Human appears to be a full-length movie and a YouTube channel with short personal stories from around the world. Here is how they describe it:

Filmmaker and artist Yann Arthus-Bertrand spent 3 years collecting real-life stories from more than 2,000 women and men in 60 countries. Working with a dedicated team of translators, journalists and cameramen, he captures deeply personal and emotional accounts of topics that unite us all; struggles with poverty, war, homophobia, and the future of our planet mixed with moments of love and happiness.

Here’s one amazing example (that was made into a TED-ED lesson):

I’m adding Human to The Best Sites For Learning About The World’s Different Cultures.

Fig. 1 by University of California is a YouTube Channel offering short, accessible science animations with closed-captioning.

Here are some samples:

I’ve previously posted about an intriguing study on curiosity (see “Curiosity improves memory by tapping into the brain’s reward system”). Now, this video has just come online that provides a short explanation of the same study.

I’m adding it to The Best Posts On Curiosity.

The Sacramento Bee asked me to give ninety-seconds of tips for new teachers. Here’s the video:

I’m adding it to The Best Advice For New Teachers.

I’ve previously posted a lot about the work of Harvard professor Michael Sandel.

Here’s an older video clip
of an interview he did on NBC. I use it in my IB Theory of Knowledge class when we’re studying Ethics.

Visit NBCNews.com for breaking news, world news, and news about the economy

I’m always trying to learn new classroom discussion strategies, particularly using the sequence of big-to-small-to-big (pose question,assignment and sequence to the entire class; have them break into small groups; then come back to the entire class to share and discuss). This kind of strategy works great for English Language Learners and, I think, for just about everybody else, too. So I was excited to see this short video on The Teaching Channel (embedded below and here’s the direct link to it at The Channel).

I hadn’t heard of the “Wingman” strategy before (call me “PC,” but I’d probably call it “Wingperson.” Basically, students go into small groups (for example, a group of three) and one person is designated as the “Wingman.” That person’s job is to listen to the discussion between the classmates in the group and use a sheet to evaluate the quality of the work (for example, if they are using certain sentence starters or if they are talking excessively) and then to write down their own thoughts and summarize what occurred. Then, that student can provide a report to the class. There are lots of variations, of course. If you register at the Teaching Channel (it’s free and easy), you then gain access to some nice materials, including a sample Wingman worksheet.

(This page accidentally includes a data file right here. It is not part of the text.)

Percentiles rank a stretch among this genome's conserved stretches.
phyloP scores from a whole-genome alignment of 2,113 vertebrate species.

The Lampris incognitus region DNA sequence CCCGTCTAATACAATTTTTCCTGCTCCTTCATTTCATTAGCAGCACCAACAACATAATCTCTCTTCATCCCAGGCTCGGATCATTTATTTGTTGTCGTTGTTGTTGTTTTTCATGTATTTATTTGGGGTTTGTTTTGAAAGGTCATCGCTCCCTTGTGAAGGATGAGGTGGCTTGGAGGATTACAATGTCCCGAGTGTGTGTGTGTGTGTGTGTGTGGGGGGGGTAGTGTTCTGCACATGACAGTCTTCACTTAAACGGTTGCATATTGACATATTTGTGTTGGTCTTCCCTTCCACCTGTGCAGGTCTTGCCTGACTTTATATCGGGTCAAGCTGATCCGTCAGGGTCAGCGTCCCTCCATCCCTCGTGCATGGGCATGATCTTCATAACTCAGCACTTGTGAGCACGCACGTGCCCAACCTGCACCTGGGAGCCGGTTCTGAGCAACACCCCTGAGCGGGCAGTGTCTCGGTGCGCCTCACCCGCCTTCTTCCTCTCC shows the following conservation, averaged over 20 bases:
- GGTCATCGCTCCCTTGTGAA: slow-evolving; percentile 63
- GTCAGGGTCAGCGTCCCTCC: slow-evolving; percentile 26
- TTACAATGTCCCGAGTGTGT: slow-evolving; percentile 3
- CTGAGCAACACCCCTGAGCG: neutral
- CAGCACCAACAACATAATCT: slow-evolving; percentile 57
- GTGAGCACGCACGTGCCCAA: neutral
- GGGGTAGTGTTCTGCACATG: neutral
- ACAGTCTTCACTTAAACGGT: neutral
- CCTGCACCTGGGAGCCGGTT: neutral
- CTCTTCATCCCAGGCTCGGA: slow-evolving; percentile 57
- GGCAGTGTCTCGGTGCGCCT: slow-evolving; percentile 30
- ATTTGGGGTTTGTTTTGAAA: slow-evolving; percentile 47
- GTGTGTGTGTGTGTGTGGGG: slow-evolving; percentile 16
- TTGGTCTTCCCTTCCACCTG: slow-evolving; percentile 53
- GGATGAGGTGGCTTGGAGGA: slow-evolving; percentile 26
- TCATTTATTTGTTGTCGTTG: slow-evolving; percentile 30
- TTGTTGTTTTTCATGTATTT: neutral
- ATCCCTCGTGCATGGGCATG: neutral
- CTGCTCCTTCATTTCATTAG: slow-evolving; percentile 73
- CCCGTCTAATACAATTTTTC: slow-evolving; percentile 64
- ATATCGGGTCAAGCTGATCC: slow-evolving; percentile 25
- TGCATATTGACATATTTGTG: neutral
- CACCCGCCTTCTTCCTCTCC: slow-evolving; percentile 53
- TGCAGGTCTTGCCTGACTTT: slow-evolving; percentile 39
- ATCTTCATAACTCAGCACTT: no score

I like it a lot. I’m adding it to The Best Resources Sharing The Best Practices For Fruitful Classroom Discussions.

Here’s the video:

Brainwaves has issued another great video — this time a short interview of Jonathan Kozol. Actually, there are two. The first is five minutes, and the second is one minute of him talking about the great Fred Rogers. As a bonus, I’ve also included an NPR video of him from last year. Here’s an excerpt from the new video, followed by all the videos themselves:

After-all-these-years

I, and many others, always look forward to the infrequent release of an RSA Animated talk. They are visualizations of talks given by authors/writers/scientists on important topics. You can see all of them at their YouTube Channel. Their video of Dan Pink might be the one most familiar to educators. They recently released on of a talk by Carol Dweck, and it’s pretty impressive. It’s embedded below, and I’m also adding it to The Best Resources On Helping Our Students Develop A Growth Mindset.

I’ve previously posted some comments and videos of writer George Saunders (see Animated Video: George Saunders’ Commencement Speech On “The Importance of Kindness” and Video: “George Saunders Commencement Speech 2013″). The Atlantic has published a quasi-animated interview with him on “how to tell a good story.” I’m embedding it below. However, be aware that the Atlantic video platform can be a bit cantankerous. It’s really worth viewing. Because of some very slightly off-color language, I probably wouldn’t recommend using it below the high school level.

Because of some comments he makes in it, including the one highlighted below, I’m adding it to The Best Resources On Getting Student Writers To “Buy-Into” Revision – Help Me Find More.

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As all of us teachers know, some students are reluctant to ask for help. I’ve collected resources on this challenge at The Best Research On Why Some Students Ask For More Or Less Help Than Others. One of the items on that list is a post I wrote about a recent study about how asking for help creates a good impression (see Quote Of The Day: “Asking Advice Makes a Good Impression” & Its Connection To The Classroom). I’ve used that study in a mini-lesson to help students see some benefits to asking for help that they might not have known. Now, New York Magazine has created a very short video illustrating the findings of that same study, which would make a great addition to the text. Here it is:

I’ve added this video to The Best Resources About “Culturally Responsive Teaching” & “Culturally Sustaining Pedagogy” – Please Share More!:

I’m adding this video to The Best Websites For Teaching & Learning About U.S. History (Thanks to Flowing Data for the tip):

Here are two important issues we all need to know more about:

Let me know what videos I’m missing….